"Thus, to seriously address the problems they confront, migrants and migrant advocates cannot but be involved in a two-front war. On the one hand, we must struggle in our countries of origin to end the conditions of structural adjustment, trade liberalization, and other neoliberal policies that have eroded our industrial and agricultural base and destroyed millions of jobs. We must tell the US government and the European Union that we do not need aid; what we need is for them to stop imposing bilateral trade agreements and economic partnership agreements on us. What our countries demand is a halt to the structural adjustment programs still in effect in scores of countries in Africa and an end to further liberalization of trade under the WTO and bilateral and multilateral trade agreements. Of course, development has many other requirements, but stopping structural adjustment and indiscriminate trade liberalization is a sine qua non, a condition without which other indigenous development initiatives cannot prosper.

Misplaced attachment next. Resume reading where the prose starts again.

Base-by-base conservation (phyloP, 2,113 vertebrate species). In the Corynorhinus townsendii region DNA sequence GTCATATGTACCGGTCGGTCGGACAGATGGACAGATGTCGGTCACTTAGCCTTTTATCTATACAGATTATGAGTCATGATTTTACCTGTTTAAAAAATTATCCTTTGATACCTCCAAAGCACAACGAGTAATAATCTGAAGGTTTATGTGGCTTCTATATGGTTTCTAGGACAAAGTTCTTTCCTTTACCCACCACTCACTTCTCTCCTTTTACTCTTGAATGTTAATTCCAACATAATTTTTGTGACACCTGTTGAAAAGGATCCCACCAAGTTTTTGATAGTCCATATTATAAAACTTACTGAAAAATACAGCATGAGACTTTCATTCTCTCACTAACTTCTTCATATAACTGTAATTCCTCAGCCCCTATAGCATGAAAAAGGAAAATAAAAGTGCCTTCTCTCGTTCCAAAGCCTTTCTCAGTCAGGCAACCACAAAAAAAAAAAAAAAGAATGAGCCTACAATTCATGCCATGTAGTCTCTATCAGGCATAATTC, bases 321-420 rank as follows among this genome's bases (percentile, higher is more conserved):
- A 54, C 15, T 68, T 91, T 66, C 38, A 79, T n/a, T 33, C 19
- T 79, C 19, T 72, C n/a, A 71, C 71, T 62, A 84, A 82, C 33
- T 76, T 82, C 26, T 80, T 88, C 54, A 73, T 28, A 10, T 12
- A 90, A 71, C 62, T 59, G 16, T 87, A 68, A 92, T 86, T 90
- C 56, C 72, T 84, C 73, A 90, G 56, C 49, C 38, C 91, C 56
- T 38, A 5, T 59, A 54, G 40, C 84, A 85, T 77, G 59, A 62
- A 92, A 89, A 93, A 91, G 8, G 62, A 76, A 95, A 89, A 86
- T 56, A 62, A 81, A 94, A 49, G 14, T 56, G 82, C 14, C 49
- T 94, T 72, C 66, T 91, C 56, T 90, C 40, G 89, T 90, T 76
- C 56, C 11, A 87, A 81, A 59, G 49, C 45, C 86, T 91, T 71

When it comes to the other front, in our host countries, the agenda is clear. We must aggressively assert what is the unvarnished truth: that migrants overwhelmingly make a positive contribution to the economy and culture of their host countries. We must frontally oppose state repression of migrants and confront the right wing populist groups that scapegoat them. We must demand an end to the deportation of undocumented migrants, the rapid legalization and granting of full citizenship rights to those with papers and their children, and the facilitation of the achievement of legal status of those without papers. "